Happy birthday today to Hedy Lamarr, a mathematician, Hollywood actress, a Jew, a principled opponent of Fascism and an advocate for female education and empowerment. She was the Co-Inventor of Spread Spectrum (frequency hopping) Technology – The basis of mobile phone technology and much more. In 1936 Hedy Lamarr became the first woman to grace the silver screen in a feature film wearing nothing but her birthday suit.
Five years later, at a Hollywood dinner party, she engaged in a passionate discussion with an avant-garde composer about protecting U.S. radio-guided torpedoes from enemy interference. She scrawled her phone number in lipstick on the windshield of his car so they could develop their ideas further. In 1942, unbeknownst to her adoring public, the unlikely duo secured a patent and gave it to the United States government for a “Secret Communications System” expressly constructed to assist in the defeat of Germany as she was staunchly opposed to the Nazis and wanted to help the war effort. The science presented in this patent serves as the basis for the technology we use today in cell phones, pagers, wireless Internet, defence satellites, and a plethora of other spread-spectrum devices.
Born in Vienna to a prosperous Jewish family, Hedwig Eva Maria Kiesler, made a literal and metaphorical splash with her role in Ecstasy, a 1933 Gustav Machat´y film which featured close-ups of the nineteen-year-old’s face in the throes of orgasm (according to Hedy simulated with the aid of the director jabbing a safety pin in her behind!). The film was equally notorious for showing its youthful star swimming naked – this time most assuredly not simulated. Its Full frontal nudity at a time when, in the USA, the Hays Code was coming into force was bound to cause a stir and was the first nude scene in a mainstream movie. Perhaps the other amazing thing is that the “scandal” did not prevent her becoming a Hollywood star.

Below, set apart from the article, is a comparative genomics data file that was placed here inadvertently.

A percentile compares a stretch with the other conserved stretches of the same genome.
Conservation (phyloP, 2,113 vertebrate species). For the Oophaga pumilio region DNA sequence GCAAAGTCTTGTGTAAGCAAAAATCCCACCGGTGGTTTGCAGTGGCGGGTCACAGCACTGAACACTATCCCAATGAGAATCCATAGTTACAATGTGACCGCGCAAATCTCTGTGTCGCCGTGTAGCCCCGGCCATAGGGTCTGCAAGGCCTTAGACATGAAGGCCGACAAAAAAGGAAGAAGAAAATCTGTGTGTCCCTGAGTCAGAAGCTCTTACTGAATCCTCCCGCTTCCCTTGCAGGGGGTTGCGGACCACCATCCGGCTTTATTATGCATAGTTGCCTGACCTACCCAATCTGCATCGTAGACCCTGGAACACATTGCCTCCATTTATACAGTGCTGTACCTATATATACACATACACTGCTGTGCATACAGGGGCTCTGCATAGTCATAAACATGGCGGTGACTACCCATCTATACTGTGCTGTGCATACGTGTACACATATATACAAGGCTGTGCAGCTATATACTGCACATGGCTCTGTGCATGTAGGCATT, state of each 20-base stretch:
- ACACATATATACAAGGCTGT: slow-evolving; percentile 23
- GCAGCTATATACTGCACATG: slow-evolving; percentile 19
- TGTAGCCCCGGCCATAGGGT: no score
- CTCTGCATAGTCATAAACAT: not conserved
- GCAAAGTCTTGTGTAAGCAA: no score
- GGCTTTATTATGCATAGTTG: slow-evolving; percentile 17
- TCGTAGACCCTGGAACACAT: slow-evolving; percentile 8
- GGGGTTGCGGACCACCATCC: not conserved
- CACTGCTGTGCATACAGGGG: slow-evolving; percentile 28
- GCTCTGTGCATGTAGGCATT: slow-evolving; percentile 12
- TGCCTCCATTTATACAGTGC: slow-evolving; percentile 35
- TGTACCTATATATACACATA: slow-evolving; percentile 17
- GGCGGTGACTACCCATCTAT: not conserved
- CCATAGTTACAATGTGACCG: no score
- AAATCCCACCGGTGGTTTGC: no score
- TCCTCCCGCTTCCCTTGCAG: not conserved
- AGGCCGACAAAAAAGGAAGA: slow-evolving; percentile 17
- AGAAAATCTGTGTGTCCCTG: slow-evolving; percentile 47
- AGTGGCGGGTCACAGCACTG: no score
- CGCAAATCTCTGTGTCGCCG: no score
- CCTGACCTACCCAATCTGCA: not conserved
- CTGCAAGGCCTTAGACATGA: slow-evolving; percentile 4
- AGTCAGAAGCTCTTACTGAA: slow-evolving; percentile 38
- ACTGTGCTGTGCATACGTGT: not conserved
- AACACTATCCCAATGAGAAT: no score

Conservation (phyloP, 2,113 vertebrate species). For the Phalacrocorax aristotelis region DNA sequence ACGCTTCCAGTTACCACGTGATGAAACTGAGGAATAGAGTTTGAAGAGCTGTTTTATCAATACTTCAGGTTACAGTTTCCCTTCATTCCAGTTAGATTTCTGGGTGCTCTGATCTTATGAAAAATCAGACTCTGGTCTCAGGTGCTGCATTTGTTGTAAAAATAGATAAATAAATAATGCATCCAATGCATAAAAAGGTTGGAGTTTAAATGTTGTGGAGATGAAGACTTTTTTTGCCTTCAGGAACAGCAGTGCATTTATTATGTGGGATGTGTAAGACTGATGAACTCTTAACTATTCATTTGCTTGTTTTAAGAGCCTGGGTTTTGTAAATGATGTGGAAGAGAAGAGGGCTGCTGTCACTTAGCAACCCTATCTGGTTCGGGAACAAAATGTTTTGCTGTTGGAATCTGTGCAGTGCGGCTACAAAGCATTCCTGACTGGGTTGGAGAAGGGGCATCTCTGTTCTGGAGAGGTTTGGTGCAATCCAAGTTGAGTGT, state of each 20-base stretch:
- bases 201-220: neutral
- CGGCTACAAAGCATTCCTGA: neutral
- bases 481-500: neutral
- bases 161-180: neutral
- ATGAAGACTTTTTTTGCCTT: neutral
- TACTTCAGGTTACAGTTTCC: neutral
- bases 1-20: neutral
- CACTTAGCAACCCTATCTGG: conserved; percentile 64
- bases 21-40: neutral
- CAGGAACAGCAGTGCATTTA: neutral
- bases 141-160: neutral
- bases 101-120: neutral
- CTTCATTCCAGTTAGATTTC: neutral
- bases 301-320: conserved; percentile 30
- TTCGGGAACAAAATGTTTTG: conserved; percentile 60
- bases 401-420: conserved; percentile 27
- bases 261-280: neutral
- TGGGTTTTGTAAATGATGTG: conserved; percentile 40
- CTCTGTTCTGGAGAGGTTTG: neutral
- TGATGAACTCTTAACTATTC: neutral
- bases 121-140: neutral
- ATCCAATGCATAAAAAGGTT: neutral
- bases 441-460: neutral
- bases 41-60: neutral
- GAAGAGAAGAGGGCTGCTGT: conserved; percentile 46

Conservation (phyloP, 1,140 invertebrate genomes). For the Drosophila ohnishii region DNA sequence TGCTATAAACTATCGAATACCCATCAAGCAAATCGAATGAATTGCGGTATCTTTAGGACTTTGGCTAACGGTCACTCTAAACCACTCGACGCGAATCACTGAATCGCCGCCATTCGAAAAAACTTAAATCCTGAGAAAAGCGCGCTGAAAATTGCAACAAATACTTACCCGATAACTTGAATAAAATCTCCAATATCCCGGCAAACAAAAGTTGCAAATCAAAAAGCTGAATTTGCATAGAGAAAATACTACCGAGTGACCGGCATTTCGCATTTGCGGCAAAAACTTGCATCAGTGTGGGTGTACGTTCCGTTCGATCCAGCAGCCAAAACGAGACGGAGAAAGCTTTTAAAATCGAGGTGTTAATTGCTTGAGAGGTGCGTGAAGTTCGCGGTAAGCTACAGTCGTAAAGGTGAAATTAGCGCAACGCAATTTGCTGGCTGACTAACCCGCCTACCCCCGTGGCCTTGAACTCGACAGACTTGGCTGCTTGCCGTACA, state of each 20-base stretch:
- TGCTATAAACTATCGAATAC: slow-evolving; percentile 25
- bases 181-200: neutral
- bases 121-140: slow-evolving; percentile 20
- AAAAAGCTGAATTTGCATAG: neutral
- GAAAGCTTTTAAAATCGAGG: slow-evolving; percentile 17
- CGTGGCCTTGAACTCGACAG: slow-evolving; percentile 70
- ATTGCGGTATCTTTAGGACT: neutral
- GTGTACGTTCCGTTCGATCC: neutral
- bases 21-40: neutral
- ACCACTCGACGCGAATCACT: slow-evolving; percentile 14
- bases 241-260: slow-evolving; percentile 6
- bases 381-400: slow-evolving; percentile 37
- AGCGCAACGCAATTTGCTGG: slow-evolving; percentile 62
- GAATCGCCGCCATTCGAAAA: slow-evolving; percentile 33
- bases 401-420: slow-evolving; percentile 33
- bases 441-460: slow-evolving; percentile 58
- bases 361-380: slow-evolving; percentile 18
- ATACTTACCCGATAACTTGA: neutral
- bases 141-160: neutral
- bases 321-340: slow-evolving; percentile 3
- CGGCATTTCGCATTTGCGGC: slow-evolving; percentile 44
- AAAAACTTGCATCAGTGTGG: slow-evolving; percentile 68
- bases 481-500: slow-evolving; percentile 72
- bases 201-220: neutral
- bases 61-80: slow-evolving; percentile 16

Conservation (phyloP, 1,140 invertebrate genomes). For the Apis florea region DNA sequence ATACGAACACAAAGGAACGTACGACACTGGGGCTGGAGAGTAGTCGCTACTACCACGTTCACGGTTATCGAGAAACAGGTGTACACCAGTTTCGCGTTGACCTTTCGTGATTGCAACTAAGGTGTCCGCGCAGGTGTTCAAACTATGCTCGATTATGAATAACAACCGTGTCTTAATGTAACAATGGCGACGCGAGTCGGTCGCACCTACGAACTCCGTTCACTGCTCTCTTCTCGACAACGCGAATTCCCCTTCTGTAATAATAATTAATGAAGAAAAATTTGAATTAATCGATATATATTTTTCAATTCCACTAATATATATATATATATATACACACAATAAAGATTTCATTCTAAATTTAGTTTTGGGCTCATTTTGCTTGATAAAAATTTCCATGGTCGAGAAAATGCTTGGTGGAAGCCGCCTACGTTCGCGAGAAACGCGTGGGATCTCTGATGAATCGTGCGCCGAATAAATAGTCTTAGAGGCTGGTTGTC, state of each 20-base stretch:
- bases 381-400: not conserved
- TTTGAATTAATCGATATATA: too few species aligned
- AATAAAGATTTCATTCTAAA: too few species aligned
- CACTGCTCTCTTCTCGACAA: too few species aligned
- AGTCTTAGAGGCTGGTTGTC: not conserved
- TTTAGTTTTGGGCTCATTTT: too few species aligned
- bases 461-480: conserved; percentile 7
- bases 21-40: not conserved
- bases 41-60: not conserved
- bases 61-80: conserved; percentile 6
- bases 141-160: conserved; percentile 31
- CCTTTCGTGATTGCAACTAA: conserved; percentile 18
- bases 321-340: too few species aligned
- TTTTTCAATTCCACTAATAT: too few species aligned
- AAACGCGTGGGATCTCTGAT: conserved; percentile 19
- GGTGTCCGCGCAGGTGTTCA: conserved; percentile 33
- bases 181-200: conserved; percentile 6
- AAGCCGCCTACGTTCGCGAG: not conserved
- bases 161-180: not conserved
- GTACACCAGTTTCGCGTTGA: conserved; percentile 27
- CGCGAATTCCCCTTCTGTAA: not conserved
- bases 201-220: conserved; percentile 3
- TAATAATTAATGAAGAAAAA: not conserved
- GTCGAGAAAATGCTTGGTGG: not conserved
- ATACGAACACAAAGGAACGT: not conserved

Although better known for her Silver Screen exploits, Austrian actress Hedy Lamarr (born Hedwig Eva Maria Kiesler) also became a pioneer in the field of wireless communications She fled her country and husband Fritz Mandl (Austria’s leading arms manufacturer) in 1937. On the voyage to America she was signed to a $500 a week contract by MGM’s Louis B. Mayer. She also took on the new last name “Lamarr,” meaning “the sea” (La Mar) but also in homage to a beautiful film star of the silent era, Barbara La Marr, who had died in 1926 from a drug overdose. The new Hedy Lamarr became one of the most successful actresses of the late ’30s and early ’40s. In a career that lasted into the late ’50s, Lamarr acted in more than 25 films with the likes of Clark Gable, James Stewart, Spencer Tracy and Judy Garland. Lamarr enjoyed her biggest box-office success in 1949 with Samson & Delilah, her favourite and first colour film, produced by Cecil B. DeMille.
The international beauty icon, along with co-inventor George Anthiel, developed a “Secret Communications System” to help combat the Nazis in World War II. By manipulating radio frequencies at irregular intervals between transmission and reception, the invention formed an unbreakable code to prevent classified messages from being intercepted by enemy personnel.